First off, get your mind out of the gutter. A joe job has absolutely nothing to do with what you’re thinking about. It’s email related and it can be a pain in the ass to deal with.
What is a Joe Job?
Joe Job is the term used to describe the act of forging bulk email to appear to the recipient as if the email were coming from the victim. Generally speaking, this term is used to describe an attack of this nature. This is to say that when a spambot or botnet sends a massive amount of email to a victim. The named was coined by an attack launched against http://www.joes.com/ in January of 1997. The perpetrator (SPAMMER) sent a flood of emails from spoofed addresses in a (successful) attempt to enrage the recipients to take action against the company.
Why do I care?
There are many reasons, but I will just cover a few until you get the picture. The main victim of a SPAM attack of this nature ends up having an INBOX full of junk. This junk can potentially include malware, virii, and any number of phishing or scam based attacks. Also, since there is so much email traversing the connection, the bandwidth gets sucked up and depending on the actual amount of SPAM coming in, could render the connection unusable until all the mail is filtered through. The problem comes in when there are thousands of messages, that could take days or even weeks. Since the originating address is spoofed, those who don’t know are going to get very upset with who they *believe* to be responsible for sending the email. The last item I am going to touch on is that the person whose email address was spoofed now has to deal with all the auto-responses and whatever else may automatically come their way. (I think you get the idea).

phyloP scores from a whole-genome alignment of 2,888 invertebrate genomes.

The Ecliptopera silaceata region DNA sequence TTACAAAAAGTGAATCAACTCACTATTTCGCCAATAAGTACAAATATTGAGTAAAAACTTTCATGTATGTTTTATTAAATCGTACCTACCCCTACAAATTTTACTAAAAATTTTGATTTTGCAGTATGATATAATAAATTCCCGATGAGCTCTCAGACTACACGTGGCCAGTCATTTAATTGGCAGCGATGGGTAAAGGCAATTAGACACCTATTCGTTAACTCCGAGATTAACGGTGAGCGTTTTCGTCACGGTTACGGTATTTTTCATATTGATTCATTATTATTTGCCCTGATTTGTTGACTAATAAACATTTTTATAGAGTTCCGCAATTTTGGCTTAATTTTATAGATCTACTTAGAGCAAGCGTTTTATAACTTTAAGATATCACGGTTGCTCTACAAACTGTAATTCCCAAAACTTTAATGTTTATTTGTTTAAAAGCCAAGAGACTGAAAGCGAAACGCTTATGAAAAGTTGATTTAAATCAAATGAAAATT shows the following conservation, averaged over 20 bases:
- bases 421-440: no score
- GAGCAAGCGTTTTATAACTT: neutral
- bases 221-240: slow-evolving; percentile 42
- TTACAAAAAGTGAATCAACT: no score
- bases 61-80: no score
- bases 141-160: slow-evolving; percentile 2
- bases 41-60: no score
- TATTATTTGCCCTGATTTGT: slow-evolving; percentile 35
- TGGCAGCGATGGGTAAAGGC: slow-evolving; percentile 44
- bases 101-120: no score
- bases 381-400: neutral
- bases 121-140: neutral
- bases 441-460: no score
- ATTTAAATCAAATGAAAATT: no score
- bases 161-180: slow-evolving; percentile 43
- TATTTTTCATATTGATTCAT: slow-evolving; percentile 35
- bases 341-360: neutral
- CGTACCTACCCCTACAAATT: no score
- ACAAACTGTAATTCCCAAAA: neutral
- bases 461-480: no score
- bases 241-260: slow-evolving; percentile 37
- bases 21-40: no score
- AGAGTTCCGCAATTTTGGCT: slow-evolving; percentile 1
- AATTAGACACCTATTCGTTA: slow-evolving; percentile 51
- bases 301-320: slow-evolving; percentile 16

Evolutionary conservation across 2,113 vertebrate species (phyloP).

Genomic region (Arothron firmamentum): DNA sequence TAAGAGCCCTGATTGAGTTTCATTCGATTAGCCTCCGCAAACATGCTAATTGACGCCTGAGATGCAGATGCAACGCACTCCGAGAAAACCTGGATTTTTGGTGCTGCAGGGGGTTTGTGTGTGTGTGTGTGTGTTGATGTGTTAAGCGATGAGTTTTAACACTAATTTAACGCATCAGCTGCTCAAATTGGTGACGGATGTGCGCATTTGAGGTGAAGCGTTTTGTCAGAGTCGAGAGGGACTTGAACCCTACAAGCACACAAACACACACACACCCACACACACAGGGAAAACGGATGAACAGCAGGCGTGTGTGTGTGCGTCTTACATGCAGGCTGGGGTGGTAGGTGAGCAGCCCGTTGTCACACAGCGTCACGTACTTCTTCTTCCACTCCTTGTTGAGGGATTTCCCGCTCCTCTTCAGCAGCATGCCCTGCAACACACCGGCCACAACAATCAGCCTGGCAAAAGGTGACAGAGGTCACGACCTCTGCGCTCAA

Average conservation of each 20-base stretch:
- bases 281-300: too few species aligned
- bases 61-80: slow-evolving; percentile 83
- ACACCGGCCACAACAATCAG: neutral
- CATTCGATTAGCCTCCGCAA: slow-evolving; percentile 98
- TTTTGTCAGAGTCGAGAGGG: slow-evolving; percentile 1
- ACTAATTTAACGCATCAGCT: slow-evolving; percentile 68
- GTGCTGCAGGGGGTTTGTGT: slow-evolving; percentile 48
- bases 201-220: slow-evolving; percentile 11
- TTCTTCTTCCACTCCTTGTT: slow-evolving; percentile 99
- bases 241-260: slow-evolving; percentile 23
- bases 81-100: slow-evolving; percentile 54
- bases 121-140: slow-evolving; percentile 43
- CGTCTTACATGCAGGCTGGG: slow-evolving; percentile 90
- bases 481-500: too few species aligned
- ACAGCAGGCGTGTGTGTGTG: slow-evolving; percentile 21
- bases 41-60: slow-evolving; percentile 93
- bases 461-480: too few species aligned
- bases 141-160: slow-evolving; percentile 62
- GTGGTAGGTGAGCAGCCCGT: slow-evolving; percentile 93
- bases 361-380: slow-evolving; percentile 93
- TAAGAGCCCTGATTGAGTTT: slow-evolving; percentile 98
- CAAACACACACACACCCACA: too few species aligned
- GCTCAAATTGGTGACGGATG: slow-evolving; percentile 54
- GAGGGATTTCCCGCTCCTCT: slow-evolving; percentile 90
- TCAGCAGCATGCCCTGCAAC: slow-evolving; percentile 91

What I can do?
There is nothing that you can do to completely avoid it besides not using the internet or email. There are some steps that you can take. One of the first things is to take a look at SPF (Sender Policy Framework). To set this up in DNS, you need to do the following:
In your DNS zone file for server.com, you should add something like the following:
- v – The version of SPF to use
- a mx – The DNS attributes permitted to send messages for server.com
- -all – Reject everything else that does match a or mx
This can also get more in depth depending on the number of email accounts you have and from where. For instance, let’s say your mail server’s name is mail.server.com and you also have email accounts on gmail (gmail.com)and your work email (myjob.com). Your line would look something similar to the following:
The a line is saying that mail.server.com is authorized to send mail via your mail server. The include statements are basically saying that everything considered legitimate by either gmail.com or myjob.com should also be considered legitimate by you.
There is a lot more information on configuring SPF. The documentation should be read thoroughly as improperly configured SPF can prevent legitimate email from flowing. For more information of SPF and configuring it, check out:
- OpenSPF: http://www.openspf.org/
- Wikipedia: http://en.wikipedia.org/wiki/Sender_Policy_Framework
SPF is just one method that can be used to fight against being a victim of a Joe job. You should always be using some method of SPAM filtering in addition to SPF. Layered security needs to be the approach when locking down any type of server or service.